Comparable to the effect of external radiation on HDMECs, we found modulatory effects of ASCs concerning the IL-6 expression in NHFs [28]. IL-6 is a potent inducer of MMP1 and TIMP1 in dermal fibroblasts [29] and has also been reported to increase MMP13 expression in human chondrosarcoma cells by Tang et al. [30]. Another important factor involved in fibroblast differentiation and MMP expression in wound healing processes is TGF-β1 which has been found to be aberrantly expressed in radiation-induced fibrosis [31]. We could show that in NHF monocultures and in NHF co-cultures with ASC the concentrations of TGF increased with increasing doses of radiation irrespective of high doses of TGF-β1 originating from the serum contained in cell culture media.
In addition, we observed increased amounts of VEGF after external radiation of NHF and ASC mono-cultures in previous studies [28]. Irradiation and surgery are well known to induce hypoxia [32] which is a relevant factor in inducing VEGF transcription [33]. Furthermore, sufficient oxygenation is a crucial for cell growth and the synthesis of extracellular matrix proteins (ECM) in wound repair [34]. Former studies reported that cytokines might influence fibroblast proliferation and the synthesis of extracellular matrix proteins [35]. The link between those interactions are MMPs. MMPs are zinc-dependent neutral proteinases. They play important roles in angiogenesis, keratinocyte migration and tissue remodeling [36].
New data suggest that MMP1 and MMP9 control endothelial cell tube formation and morphogenic processes [37]. Furthermore, MMP1 is essential for the re-epithelialization of cutaneous wounds and the migration of fibroblasts [38]. MMP2 seems to have anti-inflammatory effects in acute wound healing and is suggested to reduce angiogenesis [38]. MMP13 expression is typically increased in chronic wounds and seems to promote endothelial cell migration [38]. These data underline the complex interactions of MMPs in tissue regeneration.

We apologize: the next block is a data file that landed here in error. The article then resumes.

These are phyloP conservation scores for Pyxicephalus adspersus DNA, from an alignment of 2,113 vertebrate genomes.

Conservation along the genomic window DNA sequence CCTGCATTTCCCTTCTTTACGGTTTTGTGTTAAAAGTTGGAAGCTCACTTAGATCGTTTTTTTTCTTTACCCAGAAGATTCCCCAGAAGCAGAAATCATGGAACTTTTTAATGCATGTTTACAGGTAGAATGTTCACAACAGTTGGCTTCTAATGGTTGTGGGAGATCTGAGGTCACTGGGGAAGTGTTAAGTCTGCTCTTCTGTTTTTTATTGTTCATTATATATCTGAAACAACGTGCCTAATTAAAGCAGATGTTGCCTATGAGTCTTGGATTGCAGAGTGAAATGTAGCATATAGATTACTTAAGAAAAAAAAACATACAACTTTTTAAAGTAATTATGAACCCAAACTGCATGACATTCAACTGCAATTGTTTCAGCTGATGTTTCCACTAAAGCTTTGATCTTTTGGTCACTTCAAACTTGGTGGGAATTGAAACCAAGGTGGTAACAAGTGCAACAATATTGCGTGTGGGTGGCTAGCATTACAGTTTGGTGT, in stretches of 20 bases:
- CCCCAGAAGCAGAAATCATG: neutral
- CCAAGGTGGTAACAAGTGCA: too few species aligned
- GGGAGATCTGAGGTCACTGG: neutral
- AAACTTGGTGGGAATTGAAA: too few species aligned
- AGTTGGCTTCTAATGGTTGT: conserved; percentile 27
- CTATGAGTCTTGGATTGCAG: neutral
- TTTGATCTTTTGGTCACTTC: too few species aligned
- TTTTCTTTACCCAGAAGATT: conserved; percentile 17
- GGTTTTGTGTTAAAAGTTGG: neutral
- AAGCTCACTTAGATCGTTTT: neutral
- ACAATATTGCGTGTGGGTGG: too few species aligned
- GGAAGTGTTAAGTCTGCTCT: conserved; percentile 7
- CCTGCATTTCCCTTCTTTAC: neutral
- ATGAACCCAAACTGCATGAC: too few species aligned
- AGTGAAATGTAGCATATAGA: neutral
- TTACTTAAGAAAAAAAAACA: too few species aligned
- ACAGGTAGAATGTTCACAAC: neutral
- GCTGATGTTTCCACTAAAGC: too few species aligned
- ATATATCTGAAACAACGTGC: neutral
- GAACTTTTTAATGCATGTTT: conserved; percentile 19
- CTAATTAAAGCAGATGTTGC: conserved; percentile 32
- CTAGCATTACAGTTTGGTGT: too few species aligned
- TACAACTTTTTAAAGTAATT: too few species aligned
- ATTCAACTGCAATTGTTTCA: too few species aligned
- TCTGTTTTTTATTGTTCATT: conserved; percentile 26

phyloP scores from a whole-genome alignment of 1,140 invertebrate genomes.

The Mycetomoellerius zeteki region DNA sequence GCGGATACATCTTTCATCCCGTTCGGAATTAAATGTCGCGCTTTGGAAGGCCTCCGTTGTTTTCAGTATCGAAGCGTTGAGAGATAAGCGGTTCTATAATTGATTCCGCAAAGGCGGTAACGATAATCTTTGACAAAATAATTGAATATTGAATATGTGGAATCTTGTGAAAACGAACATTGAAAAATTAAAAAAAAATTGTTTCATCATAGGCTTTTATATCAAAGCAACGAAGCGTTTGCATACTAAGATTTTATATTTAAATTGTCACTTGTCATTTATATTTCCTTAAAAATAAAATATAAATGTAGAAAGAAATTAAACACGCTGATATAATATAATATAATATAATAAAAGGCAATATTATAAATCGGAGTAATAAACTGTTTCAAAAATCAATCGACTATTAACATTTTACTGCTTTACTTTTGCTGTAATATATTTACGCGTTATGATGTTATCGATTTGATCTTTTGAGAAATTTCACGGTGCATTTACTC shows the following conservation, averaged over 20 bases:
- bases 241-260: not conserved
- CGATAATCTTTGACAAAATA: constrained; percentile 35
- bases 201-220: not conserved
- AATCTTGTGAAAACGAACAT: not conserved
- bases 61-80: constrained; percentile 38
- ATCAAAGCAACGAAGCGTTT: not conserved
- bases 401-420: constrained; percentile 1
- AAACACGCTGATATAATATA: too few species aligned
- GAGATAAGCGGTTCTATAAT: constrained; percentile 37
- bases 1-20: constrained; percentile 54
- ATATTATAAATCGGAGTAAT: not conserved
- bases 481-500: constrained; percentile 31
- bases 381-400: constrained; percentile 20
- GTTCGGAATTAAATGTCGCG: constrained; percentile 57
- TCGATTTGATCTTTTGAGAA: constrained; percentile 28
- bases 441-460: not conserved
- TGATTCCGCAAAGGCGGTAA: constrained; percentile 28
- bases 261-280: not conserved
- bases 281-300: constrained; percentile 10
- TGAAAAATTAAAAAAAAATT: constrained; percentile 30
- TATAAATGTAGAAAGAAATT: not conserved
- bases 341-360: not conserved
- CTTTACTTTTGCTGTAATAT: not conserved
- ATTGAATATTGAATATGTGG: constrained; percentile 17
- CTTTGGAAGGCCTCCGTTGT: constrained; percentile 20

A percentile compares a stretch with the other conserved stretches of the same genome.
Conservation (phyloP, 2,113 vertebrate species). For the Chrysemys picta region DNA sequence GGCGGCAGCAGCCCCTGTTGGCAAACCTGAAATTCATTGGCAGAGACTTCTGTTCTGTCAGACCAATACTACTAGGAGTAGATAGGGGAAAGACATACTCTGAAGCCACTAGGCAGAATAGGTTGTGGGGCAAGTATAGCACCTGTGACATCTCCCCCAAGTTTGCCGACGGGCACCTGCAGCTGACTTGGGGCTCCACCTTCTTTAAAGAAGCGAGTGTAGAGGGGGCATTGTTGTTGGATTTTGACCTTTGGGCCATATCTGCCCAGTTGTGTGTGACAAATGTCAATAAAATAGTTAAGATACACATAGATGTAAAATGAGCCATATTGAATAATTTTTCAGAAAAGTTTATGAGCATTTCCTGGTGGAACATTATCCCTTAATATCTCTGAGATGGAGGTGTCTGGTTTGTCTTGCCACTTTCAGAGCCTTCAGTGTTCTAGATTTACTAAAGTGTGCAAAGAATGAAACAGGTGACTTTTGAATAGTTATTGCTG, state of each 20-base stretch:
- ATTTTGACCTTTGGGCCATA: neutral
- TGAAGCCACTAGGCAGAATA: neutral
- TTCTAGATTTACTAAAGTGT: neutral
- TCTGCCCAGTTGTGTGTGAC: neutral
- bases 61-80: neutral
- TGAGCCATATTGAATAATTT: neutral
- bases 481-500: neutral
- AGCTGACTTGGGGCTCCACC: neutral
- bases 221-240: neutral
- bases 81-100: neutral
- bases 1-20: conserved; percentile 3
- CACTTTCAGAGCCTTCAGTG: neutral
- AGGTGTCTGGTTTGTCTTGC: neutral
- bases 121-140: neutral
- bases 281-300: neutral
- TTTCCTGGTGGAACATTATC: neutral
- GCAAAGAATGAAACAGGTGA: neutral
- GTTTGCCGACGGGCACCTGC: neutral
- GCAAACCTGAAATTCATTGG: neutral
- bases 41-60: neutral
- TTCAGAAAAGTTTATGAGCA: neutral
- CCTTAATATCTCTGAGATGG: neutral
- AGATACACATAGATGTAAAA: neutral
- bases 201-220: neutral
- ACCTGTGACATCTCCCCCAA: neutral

Our present study revealed a reduced gene expression of MMP1 and MMP13 and an increased expression of MMP2 in irradiated NHF mono-cultures. After external radiation of ASC and NHF/ASC co-cultures, MMP1 and MMP2 gene expression were upregulated. MMP13 was not detectable in ASC and NHF/ASC co-cultures. Goessler et al. [39]., documented increased expression of the MMP2, MMP12, and MMP13 in irradiated keratinocytes and fibroblasts Also Jourdan et al. [40], observed an elevated gene expression of MMP2 after skin radiation in rats in accordance to our results.
The finding of our present study, that MMP1 gene expression, a suspected stimulator of neovascularization, is upregulated in the NHF/ASC co-culture setting supports the pro-angiogenic profile of ASC. Whether ASCs are suitable to influence MMP expression on the protein level has to be analyzed in further studies.
The balance between MMPs and their inhibitors (TIMP) has to be regulated precisely during the remodeling phase of wound healing [8].
Studies by Lee et al. [41] and Mueller et al. [42] observed elevated levels of TIMP1 in tissue samples from irradiated patients. TIMP1 and MMP1 belong to the ECM-remodeling-related molecules which are most affected by external radiation as shown by a microarray data [42]. Our present data revealed increased protein levels of TIMP1 (by trend) and TIMP2 after external radiation of NHF. These results support the findings of previous studies in the literature, which were performed on the gene expression level of TIMPs only [41,42]. The necessity to inhibit the actions of MMPs after external radiation was already emphasized by Riedel et al. [18]. That is why our finding that ASCs in co-culture with NHFs showed a significant increase in TIMP1/2 protein expression might be of further value. The exact interactions of MMPs and TIMPs in mesenchymal stem cells are still poorly understood. However, first in vitro studies have documented elevated TIMP synthesis from different mesenchymal stem cell sources [43].
However, it has to be considered that MMPs and TIMPs—like other enzymes—are pH-dependent. Extracellular pH-variations on wound surfaces dramatically alter MMP activity. Novel imaging tools for 2D luminescence imaging of pH appear particularly suitable to study 2D distribution patterns of pH-values. This would be suitable in order to plan in vitro studies on MMP function at the appropriate extracellular pH [44,45].